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AU - Samarani, Suzanne

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AU - Toma, Emil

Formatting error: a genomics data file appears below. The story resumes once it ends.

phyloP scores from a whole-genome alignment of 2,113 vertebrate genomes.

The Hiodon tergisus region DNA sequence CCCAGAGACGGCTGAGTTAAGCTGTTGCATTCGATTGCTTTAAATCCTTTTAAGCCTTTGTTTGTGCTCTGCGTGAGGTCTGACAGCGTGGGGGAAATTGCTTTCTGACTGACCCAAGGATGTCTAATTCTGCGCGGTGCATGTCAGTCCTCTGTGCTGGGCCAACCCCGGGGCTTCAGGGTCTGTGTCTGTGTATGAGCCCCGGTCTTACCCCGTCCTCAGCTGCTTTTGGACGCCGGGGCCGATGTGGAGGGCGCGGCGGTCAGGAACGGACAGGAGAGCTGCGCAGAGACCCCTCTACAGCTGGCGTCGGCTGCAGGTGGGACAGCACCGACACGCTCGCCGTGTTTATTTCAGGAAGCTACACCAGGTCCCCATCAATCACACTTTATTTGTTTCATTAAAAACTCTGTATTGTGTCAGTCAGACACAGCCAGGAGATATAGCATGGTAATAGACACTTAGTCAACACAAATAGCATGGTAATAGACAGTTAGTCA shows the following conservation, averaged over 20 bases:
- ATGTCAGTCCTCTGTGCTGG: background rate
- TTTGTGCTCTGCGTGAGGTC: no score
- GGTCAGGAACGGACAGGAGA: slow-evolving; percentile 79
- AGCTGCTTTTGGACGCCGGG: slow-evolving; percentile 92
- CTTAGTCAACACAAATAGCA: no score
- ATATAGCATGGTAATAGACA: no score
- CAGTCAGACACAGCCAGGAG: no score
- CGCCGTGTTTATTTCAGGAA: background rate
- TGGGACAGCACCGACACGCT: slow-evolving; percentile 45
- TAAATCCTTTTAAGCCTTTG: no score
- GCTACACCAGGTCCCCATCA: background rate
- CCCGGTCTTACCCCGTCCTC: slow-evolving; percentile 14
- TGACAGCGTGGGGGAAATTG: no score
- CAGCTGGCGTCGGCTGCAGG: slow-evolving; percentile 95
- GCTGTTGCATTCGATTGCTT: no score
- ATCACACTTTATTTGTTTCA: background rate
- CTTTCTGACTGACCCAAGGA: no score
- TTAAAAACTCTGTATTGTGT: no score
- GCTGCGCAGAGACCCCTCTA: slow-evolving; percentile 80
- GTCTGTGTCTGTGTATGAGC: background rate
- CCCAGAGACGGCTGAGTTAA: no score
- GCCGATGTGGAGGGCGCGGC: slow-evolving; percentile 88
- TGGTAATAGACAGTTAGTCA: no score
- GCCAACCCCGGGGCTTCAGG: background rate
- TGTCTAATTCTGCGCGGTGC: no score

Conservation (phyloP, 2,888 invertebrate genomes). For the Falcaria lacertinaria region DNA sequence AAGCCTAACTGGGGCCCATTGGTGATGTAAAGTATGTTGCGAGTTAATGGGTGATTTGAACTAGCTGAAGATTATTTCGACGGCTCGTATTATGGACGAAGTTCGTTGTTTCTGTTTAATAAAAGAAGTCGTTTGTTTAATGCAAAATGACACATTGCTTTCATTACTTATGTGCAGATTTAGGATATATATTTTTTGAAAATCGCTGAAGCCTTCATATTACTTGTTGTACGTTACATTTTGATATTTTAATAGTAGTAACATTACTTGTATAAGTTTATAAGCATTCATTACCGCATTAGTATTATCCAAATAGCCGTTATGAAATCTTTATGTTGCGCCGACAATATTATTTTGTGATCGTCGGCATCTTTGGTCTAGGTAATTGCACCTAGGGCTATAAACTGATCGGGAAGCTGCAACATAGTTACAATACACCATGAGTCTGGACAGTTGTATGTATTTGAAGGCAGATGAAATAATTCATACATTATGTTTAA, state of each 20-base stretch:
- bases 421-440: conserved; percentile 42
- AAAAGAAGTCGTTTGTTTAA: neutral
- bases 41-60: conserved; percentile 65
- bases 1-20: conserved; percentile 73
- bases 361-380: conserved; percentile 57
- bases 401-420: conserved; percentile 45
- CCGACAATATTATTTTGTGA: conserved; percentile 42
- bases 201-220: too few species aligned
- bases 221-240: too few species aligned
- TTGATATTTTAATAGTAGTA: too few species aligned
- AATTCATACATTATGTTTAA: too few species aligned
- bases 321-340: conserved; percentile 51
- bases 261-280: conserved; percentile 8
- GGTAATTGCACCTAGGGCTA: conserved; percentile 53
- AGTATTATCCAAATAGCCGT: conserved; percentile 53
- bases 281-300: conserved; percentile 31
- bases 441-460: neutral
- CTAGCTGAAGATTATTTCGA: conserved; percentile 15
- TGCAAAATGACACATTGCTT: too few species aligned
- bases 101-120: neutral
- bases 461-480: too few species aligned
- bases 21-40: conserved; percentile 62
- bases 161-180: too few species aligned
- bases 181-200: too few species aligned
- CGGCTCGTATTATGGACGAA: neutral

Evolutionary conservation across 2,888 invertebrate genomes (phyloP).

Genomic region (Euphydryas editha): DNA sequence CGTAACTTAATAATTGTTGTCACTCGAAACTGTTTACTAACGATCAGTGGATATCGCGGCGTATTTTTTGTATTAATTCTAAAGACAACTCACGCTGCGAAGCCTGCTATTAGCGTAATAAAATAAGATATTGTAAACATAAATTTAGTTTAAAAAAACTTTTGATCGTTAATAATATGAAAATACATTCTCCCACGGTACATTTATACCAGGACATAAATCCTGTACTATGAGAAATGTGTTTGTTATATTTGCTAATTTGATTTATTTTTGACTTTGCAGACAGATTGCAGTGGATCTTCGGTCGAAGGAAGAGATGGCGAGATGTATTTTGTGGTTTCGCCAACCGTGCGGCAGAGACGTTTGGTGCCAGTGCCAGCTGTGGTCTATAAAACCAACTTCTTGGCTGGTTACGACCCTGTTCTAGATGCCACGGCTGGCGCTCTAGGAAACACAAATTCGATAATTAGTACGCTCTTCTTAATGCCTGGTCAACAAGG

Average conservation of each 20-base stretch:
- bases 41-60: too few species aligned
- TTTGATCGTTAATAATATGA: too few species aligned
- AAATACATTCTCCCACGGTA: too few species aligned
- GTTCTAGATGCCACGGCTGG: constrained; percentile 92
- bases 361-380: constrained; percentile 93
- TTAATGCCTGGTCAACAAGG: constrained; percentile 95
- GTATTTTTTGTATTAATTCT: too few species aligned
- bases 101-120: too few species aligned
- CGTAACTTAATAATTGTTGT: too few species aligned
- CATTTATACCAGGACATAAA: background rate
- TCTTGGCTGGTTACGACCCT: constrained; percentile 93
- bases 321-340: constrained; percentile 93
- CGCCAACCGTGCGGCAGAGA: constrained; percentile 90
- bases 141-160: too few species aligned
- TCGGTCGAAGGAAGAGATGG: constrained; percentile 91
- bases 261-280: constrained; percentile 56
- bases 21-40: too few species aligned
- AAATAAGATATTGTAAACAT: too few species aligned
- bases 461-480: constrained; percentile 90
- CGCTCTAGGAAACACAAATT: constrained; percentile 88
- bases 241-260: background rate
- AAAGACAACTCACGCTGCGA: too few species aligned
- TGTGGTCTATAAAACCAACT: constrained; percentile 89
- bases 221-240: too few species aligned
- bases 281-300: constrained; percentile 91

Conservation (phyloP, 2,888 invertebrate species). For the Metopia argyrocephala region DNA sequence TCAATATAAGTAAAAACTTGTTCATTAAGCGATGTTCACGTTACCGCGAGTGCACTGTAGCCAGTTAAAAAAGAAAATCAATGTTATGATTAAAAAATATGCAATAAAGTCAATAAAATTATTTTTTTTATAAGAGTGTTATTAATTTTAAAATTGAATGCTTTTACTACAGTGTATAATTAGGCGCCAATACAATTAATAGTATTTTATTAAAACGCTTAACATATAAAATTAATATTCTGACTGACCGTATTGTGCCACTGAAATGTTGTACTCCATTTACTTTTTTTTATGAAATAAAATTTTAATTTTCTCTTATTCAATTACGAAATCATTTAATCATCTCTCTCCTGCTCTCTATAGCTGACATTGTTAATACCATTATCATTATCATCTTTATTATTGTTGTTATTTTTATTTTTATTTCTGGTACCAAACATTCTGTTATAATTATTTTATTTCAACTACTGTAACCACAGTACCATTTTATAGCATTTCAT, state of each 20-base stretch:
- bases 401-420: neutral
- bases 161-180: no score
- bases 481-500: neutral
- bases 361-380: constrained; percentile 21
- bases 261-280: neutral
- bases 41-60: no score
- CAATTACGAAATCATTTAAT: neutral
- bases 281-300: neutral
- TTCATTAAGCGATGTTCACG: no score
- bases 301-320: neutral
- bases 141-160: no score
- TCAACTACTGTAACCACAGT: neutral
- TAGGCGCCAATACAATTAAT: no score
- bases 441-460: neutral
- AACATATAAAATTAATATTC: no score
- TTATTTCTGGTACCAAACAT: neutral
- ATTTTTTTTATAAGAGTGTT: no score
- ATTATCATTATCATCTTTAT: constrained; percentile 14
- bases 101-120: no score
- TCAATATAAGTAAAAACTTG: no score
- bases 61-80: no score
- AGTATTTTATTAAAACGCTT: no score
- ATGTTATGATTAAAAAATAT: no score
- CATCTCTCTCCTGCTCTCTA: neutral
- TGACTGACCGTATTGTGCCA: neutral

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N2 - Background. Concentrations of interleukin (IL)-18 increase in the circulation of human immunodeficiency virus (HIV)-infected persons. However, nothing is known concerning the regulation of IL-18-binding protein (IL-18BP), which neutralizes IL-18 in vivo. This issue is addressed in the present study. Methods. Serum samples obtained from healthy subjects and HIV-infected patients were analyzed by enzymelinked immunosorbent assay to determine their IL-18 and IL-18BP contents. Human monocyte-derived macrophages (MDMs) were infected in vitro with HIV type 1 (HIV-1), and the production of these 2 cytokines by these cells was measured. Finally, we determined the effect of IL-18 on HIV-1 replication in human cells. Results. In contrast to IL-18 levels, IL-18BP levels decreased in the serum of HIV-infected patients. This decrease resulted in enhanced levels of free IL-18 in the serum of such patients. The infection increased production of IL-18 but decreased that of IL-18BP in MDMs. IL-10 and transforming growth factor-β, concentrations of which are increased in HIV-infected persons, also decreased production of IL-18BP by human MDMs. Finally, recombinant human IL-18 enhanced HIV-1 replication in human CD4 + T cells. Conclusions. Production of IL-18 and its antagonist becomes imbalanced in HIV-1-infected persons. The infection and the cytokine milieu play a role in this decreased production. The increased biological activities of IL-18 may enhance viral replication in human CD4 + T cells.